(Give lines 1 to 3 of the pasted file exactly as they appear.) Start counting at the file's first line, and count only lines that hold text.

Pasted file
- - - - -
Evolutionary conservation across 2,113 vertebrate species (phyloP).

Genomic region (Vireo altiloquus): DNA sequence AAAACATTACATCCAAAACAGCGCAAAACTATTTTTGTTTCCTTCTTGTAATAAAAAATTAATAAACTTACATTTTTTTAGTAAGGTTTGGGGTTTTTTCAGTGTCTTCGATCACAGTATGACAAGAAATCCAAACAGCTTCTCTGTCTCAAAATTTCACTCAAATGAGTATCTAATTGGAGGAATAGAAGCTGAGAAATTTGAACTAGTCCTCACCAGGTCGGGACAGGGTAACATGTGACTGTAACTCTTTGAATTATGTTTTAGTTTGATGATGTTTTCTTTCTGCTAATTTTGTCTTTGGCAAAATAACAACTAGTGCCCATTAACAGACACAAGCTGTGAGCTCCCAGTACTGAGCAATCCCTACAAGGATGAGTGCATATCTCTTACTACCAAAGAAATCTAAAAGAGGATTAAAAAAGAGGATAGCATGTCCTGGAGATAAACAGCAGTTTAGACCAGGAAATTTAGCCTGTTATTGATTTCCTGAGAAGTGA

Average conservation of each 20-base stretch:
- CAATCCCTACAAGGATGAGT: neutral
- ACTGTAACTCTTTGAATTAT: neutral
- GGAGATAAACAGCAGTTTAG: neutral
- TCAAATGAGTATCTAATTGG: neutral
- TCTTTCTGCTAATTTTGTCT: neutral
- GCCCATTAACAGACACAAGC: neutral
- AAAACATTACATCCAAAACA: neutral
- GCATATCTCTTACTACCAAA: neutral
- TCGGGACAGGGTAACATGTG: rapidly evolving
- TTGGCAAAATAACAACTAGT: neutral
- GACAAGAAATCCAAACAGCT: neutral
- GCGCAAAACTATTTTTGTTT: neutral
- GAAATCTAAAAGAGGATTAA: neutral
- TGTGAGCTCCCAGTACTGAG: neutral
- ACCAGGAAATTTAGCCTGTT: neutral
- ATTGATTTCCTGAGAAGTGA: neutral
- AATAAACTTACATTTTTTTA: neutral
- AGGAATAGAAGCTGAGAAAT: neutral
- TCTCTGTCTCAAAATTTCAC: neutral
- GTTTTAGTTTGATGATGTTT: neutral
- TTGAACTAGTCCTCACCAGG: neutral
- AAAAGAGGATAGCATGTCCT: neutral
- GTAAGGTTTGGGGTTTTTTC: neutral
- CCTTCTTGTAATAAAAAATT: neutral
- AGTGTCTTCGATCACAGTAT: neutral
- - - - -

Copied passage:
Evolutionary conservation across 2,113 vertebrate species (phyloP).

Genomic region (Vireo altiloquus): DNA sequence AAAACATTACATCCAAAACAGCGCAAAACTATTTTTGTTTCCTTCTTGTAATAAAAAATTAATAAACTTACATTTTTTTAGTAAGGTTTGGGGTTTTTTCAGTGTCTTCGATCACAGTATGACAAGAAATCCAAACAGCTTCTCTGTCTCAAAATTTCACTCAAATGAGTATCTAATTGGAGGAATAGAAGCTGAGAAATTTGAACTAGTCCTCACCAGGTCGGGACAGGGTAACATGTGACTGTAACTCTTTGAATTATGTTTTAGTTTGATGATGTTTTCTTTCTGCTAATTTTGTCTTTGGCAAAATAACAACTAGTGCCCATTAACAGACACAAGCTGTGAGCTCCCAGTACTGAGCAATCCCTACAAGGATGAGTGCATATCTCTTACTACCAAAGAAATCTAAAAGAGGATTAAAAAAGAGGATAGCATGTCCTGGAGATAAACAGCAGTTTAGACCAGGAAATTTAGCCTGTTATTGATTTCCTGAGAAGTGA

Average conservation of each 20-base stretch: